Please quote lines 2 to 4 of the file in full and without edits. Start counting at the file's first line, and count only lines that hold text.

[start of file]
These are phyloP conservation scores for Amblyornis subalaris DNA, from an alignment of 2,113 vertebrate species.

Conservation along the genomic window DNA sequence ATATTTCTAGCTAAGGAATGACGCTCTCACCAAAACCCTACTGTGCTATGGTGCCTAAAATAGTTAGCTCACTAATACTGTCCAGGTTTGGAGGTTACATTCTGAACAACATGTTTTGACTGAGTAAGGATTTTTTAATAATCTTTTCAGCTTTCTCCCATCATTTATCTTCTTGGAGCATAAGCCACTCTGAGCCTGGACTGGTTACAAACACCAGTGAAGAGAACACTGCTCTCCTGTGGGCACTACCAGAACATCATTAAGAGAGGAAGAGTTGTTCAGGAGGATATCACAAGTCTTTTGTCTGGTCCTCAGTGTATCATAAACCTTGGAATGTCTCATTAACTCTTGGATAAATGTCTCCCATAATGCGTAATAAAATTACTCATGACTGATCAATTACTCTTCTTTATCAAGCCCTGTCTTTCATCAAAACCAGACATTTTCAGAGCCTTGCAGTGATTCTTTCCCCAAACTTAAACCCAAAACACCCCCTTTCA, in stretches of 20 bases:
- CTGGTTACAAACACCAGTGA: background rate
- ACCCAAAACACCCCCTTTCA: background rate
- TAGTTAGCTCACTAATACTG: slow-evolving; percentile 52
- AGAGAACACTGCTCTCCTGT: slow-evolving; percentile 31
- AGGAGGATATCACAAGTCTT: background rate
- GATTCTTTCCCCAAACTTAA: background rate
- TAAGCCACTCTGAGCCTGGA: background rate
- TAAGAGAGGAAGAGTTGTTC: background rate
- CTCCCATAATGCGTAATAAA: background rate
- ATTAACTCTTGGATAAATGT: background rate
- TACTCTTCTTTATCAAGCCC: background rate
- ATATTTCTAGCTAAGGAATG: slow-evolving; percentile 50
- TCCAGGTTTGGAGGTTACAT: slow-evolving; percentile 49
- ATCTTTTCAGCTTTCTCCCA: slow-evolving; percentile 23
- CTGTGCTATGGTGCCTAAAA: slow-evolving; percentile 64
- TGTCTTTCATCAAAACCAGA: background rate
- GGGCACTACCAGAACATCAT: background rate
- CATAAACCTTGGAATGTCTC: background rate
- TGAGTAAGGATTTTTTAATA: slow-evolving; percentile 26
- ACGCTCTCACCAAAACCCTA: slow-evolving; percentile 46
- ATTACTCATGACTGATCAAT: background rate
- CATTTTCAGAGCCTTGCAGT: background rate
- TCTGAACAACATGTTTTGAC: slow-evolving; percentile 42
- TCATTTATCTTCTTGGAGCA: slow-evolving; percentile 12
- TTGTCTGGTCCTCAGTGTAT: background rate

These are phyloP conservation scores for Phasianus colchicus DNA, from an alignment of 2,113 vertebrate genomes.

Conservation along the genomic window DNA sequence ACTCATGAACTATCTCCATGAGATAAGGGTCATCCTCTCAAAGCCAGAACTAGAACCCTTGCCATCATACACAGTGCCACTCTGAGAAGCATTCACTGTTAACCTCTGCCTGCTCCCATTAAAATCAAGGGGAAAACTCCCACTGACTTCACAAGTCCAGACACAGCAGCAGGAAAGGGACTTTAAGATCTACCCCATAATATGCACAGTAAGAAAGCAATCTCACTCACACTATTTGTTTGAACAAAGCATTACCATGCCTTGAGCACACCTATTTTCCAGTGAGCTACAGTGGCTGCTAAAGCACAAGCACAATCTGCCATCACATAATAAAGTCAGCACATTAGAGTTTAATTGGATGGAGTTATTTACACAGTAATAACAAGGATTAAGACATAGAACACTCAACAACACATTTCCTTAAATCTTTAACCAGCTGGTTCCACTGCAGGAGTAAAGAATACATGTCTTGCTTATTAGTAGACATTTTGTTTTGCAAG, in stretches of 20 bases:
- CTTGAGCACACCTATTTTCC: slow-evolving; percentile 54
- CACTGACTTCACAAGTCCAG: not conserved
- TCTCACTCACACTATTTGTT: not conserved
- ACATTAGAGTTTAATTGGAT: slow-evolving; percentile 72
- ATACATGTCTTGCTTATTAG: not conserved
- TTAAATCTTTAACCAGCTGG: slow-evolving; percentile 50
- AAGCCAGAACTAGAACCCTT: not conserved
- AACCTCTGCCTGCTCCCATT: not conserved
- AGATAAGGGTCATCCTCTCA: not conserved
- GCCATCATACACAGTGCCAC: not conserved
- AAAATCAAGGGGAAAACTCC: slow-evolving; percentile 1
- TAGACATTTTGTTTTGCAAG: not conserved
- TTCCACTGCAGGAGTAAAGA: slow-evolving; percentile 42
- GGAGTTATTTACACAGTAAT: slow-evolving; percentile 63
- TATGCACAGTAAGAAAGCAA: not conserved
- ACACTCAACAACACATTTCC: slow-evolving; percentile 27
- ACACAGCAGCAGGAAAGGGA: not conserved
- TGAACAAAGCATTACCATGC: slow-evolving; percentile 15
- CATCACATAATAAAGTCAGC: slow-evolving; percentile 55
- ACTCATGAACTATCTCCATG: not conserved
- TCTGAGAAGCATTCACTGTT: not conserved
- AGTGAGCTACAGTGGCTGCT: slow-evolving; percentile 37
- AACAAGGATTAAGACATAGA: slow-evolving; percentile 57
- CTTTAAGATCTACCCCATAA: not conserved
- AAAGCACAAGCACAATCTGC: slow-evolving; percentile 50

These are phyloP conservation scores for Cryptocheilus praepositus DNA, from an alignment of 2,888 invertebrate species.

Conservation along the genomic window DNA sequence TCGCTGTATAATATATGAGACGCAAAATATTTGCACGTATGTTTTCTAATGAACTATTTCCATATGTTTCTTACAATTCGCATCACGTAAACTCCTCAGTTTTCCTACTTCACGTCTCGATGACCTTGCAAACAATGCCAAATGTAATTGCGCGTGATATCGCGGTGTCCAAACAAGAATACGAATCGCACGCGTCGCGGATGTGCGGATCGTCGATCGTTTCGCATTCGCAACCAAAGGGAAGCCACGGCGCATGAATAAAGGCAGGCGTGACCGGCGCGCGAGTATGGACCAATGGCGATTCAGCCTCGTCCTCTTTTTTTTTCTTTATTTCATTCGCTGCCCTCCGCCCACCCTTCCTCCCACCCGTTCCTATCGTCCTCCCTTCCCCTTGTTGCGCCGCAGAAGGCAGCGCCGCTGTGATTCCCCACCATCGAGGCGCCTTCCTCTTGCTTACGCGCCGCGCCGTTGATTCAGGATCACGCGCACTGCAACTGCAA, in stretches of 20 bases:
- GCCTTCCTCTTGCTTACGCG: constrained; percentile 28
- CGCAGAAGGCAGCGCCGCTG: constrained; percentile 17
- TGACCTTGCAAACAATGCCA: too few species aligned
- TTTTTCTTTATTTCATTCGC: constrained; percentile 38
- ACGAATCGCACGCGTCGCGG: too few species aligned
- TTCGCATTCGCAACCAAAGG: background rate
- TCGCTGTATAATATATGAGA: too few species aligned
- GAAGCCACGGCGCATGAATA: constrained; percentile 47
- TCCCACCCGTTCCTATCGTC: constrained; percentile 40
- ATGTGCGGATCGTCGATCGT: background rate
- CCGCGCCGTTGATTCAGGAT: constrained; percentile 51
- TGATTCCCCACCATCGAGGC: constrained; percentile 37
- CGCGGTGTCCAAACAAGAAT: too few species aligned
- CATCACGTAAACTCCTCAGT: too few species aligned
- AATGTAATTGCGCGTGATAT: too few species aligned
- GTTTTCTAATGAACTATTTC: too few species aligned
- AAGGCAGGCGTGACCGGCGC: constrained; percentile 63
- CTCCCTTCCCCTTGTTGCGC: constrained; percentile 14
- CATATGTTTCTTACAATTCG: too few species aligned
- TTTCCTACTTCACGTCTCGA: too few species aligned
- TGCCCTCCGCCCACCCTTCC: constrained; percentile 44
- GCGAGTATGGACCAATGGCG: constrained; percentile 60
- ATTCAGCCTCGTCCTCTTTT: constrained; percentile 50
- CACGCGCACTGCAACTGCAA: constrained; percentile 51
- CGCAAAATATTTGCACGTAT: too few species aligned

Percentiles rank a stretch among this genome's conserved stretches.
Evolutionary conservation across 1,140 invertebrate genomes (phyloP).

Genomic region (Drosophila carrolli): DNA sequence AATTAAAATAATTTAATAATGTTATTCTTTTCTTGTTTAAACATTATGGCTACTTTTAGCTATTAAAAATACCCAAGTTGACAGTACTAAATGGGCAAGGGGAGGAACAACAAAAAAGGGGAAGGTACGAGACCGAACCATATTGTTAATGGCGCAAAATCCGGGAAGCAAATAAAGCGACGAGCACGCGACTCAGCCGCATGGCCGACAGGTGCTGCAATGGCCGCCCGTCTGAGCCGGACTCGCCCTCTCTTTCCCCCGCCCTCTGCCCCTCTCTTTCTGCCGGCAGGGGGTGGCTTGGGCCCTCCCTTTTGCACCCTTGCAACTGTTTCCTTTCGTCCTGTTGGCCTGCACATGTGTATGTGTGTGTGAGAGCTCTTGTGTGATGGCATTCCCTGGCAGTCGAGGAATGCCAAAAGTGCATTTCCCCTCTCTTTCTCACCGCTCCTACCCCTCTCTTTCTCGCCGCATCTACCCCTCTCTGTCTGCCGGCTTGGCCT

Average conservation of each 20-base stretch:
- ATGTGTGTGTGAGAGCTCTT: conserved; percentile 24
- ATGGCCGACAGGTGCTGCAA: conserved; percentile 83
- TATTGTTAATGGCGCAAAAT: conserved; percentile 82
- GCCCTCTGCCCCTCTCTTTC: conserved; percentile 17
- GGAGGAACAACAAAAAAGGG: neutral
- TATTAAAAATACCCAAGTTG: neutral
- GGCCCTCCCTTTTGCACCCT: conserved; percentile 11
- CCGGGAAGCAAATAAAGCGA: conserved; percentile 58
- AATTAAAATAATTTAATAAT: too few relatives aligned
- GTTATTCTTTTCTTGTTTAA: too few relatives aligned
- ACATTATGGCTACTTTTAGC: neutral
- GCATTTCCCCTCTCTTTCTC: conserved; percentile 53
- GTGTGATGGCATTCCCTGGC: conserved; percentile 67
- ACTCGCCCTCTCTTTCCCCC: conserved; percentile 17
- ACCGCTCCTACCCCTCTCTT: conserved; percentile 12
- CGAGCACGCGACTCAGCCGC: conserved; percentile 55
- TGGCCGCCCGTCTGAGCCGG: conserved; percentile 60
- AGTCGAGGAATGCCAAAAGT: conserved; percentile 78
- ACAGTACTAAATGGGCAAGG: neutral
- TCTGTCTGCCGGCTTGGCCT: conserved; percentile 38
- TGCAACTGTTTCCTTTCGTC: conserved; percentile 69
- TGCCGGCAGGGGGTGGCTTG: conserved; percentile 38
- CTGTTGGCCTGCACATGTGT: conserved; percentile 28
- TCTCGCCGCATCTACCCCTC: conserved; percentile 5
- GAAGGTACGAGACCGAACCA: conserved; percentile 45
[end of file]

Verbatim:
Conservation along the genomic window DNA sequence ATATTTCTAGCTAAGGAATGACGCTCTCACCAAAACCCTACTGTGCTATGGTGCCTAAAATAGTTAGCTCACTAATACTGTCCAGGTTTGGAGGTTACATTCTGAACAACATGTTTTGACTGAGTAAGGATTTTTTAATAATCTTTTCAGCTTTCTCCCATCATTTATCTTCTTGGAGCATAAGCCACTCTGAGCCTGGACTGGTTACAAACACCAGTGAAGAGAACACTGCTCTCCTGTGGGCACTACCAGAACATCATTAAGAGAGGAAGAGTTGTTCAGGAGGATATCACAAGTCTTTTGTCTGGTCCTCAGTGTATCATAAACCTTGGAATGTCTCATTAACTCTTGGATAAATGTCTCCCATAATGCGTAATAAAATTACTCATGACTGATCAATTACTCTTCTTTATCAAGCCCTGTCTTTCATCAAAACCAGACATTTTCAGAGCCTTGCAGTGATTCTTTCCCCAAACTTAAACCCAAAACACCCCCTTTCA, in stretches of 20 bases:
- CTGGTTACAAACACCAGTGA: background rate
- ACCCAAAACACCCCCTTTCA: background rate